mask.of.sanity (1228908) writes "Two critical networks managing traffic systems of a major Australian capital city contain gaping holes that render it vulnerable to attack.

The flaws were found during penetration tests by the government a year ahead of the G20 Summit, the most significant gathering of world leaders ever held in Australia.

The tests found the agencies messed up security zoning, didn't remove staff logins as they resigned, and had inconsistent patching."

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Australia spied on Indonesian President

mask.of.sanity mask.of.sanity writes  |  about 5 months ago

mask.of.sanity (1228908) writes "Australia tracked calls by Indonesia's president, documents leaked by defence contractor Edward Snowden reveal. The nation's top spy agency the Australian Signals Directorate tracked phone calls made and received on the mobile phone of Susilo Bambang Yudhoyono for 15 days in August 2009, and also tracked his wife and inner political circle. Indonesia was Australia's nearest and most important regional neighbour."
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Holes disclosed in laundry list of enterprise software

mask.of.sanity mask.of.sanity writes  |  about 5 months ago

mask.of.sanity (1228908) writes "New Zealand researchers have notified operators of the world's biggest tech platforms of critical vulnerabilities in their wares and found some were barely motivated to fix the flaws. The customers of the affected vendors included the US Air Force, Deloitte and Raytheon.

The researchers gave a talk (podcast) explaining how they found dangerous bugs — some trivial to exploit — in software including Solarwinds, Kaseya and NCentral. A few vendors eventually patched the holes but some refused meaning zero-day was dropped."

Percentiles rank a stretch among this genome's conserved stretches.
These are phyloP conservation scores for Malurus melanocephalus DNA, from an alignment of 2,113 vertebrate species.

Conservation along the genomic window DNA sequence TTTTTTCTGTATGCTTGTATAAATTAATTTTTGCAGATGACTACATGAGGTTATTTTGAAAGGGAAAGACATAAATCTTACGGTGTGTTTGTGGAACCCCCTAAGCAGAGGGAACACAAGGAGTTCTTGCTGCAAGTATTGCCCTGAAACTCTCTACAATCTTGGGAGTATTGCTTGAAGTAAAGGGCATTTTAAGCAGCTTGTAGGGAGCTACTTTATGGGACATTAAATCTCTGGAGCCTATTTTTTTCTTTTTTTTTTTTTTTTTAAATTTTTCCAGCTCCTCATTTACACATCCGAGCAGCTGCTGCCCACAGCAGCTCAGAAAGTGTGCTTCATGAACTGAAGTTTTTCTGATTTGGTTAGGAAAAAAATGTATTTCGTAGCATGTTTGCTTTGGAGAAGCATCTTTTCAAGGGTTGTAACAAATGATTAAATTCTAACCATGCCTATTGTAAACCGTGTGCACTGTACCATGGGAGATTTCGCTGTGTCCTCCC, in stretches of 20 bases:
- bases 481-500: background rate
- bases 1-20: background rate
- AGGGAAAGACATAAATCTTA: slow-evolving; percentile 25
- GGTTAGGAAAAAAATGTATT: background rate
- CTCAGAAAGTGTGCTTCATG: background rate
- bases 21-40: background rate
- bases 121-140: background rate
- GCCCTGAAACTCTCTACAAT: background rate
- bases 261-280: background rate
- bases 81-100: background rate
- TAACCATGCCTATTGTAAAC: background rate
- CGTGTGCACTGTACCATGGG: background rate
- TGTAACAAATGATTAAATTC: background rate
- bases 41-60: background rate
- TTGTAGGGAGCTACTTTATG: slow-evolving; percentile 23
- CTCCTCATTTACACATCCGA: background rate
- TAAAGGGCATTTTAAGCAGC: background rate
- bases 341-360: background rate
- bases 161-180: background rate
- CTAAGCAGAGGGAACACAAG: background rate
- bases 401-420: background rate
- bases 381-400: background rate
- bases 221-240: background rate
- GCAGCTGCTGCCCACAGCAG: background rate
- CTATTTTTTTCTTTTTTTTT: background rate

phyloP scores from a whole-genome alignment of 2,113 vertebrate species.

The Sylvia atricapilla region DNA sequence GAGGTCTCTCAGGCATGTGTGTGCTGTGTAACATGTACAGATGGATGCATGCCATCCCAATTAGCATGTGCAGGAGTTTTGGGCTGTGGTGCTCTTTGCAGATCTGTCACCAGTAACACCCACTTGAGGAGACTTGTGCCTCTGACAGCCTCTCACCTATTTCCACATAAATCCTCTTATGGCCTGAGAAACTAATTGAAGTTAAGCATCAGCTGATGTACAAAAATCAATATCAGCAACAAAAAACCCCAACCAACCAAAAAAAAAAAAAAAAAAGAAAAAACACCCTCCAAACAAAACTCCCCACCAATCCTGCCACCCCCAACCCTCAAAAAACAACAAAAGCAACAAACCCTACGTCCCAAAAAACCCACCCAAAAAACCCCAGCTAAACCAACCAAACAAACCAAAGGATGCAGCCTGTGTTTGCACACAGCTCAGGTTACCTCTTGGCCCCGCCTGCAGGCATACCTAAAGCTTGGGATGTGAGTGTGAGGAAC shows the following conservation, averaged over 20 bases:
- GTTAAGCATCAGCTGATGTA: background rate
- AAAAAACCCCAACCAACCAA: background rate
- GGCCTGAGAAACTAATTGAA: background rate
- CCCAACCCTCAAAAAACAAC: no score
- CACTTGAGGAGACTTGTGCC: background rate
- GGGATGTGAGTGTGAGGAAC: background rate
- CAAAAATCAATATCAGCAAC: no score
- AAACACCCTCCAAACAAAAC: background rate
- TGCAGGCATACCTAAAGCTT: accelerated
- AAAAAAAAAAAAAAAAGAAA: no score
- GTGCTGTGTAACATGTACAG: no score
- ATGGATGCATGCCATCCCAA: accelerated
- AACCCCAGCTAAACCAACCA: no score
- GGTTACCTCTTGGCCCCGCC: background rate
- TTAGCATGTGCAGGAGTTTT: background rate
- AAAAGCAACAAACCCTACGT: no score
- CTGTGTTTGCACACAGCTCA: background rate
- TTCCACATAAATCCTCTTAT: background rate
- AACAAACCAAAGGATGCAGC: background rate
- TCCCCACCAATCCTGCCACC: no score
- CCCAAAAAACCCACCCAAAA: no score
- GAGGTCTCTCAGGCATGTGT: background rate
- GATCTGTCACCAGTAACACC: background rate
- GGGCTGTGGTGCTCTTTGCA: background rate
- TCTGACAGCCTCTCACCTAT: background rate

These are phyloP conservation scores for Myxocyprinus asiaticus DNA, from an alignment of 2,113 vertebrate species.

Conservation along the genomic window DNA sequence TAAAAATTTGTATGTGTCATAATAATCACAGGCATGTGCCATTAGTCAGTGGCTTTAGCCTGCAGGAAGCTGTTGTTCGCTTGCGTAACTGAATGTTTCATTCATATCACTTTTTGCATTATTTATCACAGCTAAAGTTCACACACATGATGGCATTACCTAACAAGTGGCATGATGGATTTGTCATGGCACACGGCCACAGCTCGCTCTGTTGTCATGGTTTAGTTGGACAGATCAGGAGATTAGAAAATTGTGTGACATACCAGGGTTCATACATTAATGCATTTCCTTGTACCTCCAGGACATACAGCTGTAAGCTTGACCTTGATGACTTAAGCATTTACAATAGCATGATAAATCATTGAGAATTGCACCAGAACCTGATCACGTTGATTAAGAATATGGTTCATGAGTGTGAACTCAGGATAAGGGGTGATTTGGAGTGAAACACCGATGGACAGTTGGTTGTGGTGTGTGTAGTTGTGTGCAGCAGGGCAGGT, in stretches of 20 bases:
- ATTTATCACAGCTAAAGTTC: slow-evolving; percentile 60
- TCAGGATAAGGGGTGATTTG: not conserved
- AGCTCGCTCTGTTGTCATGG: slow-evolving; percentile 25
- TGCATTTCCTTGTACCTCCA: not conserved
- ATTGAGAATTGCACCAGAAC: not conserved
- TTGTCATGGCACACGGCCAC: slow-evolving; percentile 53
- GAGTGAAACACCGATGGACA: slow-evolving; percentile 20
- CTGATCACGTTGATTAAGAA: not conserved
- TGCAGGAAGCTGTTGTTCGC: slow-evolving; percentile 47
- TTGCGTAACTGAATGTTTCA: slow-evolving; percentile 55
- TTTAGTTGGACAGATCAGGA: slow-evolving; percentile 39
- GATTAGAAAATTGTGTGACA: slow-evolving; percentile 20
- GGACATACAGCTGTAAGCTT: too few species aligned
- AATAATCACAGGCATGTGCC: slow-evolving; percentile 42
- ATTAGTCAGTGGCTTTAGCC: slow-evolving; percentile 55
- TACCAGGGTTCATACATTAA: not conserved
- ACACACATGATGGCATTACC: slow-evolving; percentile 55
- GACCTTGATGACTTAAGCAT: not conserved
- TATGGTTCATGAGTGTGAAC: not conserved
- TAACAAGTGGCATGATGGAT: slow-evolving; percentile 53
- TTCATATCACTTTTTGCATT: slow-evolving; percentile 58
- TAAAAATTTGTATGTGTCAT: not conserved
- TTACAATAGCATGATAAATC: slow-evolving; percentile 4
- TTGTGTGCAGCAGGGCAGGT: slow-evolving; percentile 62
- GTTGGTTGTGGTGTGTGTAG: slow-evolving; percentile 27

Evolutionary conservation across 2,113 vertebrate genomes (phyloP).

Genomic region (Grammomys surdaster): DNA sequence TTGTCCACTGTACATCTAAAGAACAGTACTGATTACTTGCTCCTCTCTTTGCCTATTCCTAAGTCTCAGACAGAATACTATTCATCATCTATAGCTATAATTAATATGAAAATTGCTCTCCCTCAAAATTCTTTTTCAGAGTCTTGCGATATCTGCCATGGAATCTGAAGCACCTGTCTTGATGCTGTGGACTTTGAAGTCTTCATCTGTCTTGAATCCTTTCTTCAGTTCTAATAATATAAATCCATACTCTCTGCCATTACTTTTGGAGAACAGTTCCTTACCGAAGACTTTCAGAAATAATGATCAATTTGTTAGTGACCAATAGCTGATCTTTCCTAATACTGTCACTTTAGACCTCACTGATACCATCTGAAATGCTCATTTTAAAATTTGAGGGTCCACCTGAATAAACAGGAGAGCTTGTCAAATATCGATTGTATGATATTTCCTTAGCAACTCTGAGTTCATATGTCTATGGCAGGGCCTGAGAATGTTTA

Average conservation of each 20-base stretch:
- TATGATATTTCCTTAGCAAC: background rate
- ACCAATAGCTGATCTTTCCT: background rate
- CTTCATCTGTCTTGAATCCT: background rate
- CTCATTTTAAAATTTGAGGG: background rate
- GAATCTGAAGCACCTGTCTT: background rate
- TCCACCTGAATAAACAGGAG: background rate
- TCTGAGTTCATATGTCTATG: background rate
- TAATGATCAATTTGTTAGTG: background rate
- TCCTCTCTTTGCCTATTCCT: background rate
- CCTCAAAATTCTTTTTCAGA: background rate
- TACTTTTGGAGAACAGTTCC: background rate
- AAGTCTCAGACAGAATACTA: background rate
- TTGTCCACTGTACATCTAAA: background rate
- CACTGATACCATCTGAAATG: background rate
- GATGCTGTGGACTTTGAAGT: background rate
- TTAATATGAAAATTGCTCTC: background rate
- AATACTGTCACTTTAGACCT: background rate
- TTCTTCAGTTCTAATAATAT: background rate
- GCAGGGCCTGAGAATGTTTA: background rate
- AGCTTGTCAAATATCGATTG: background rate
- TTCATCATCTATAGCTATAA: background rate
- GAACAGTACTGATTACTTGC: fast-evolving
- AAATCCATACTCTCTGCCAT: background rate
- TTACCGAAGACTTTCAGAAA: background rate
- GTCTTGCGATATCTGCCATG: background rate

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New Zealand's hackable transport card grants free bus rides

mask.of.sanity mask.of.sanity writes  |  about 5 months ago

mask.of.sanity (1228908) writes "Kiwis could have their names, addresses, dates of birth and phone numbers exposed by flaws in the Christchurch public transport system that could also allow locals to travel on buses for free.

The flaws in the MiFare Classic system allow anyone to add limitless funds to their transport cards and also buy cheap grey market cards and add them to the system (VIDEO).

The website fails to check users meaning attackers could look up details of residents and opens the potential for someone to write a script and erase all cards in existence. The flaws have been known to the operator since 2009."

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Hacker spoofs track plays to top music charts

mask.of.sanity mask.of.sanity writes  |  about 6 months ago

mask.of.sanity (1228908) writes "Stand aside P!nk, Niki Minaj; you've just been beaten by a music generator. One Aussie security expert curious about the fraud mechanisms at play on streaming services like Spotify uploaded garbage music tracks and directed three Amazon virtual machines to click the play button 24/7 for a month, earning him top spot in online music charts and $1000 in royalties."
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Car hackers mess with speedos, odometers, alarms and locks

mask.of.sanity mask.of.sanity writes  |  about 6 months ago

mask.of.sanity (1228908) writes "Researchers have demonstrated how controller area networks in cars can make vehicles appear to drive slower than their actual speed, manipulate brakes, wind back odometers and set off all kinds of alarms and lights from random fuzzing.
The network weaknesses stem from a lack of authentication which they say is absent to improve performance. The researchers have also built a $25 open-source fuzzing tool to help others enter the field."

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Hardware hack grants remote persistent password bypassing

mask.of.sanity mask.of.sanity writes  |  about 6 months ago

mask.of.sanity (1228908) writes "Attackers could gain persistent access to machines by hacking hardware controllers. In a demonstration on a previously compromised web server, a researcher showed that it was possible to remotely set an authentication password and flush a cached shadow file. But the same technical hack can be used for harmless purposes including creating storage that cannot be copied in a linear fashion."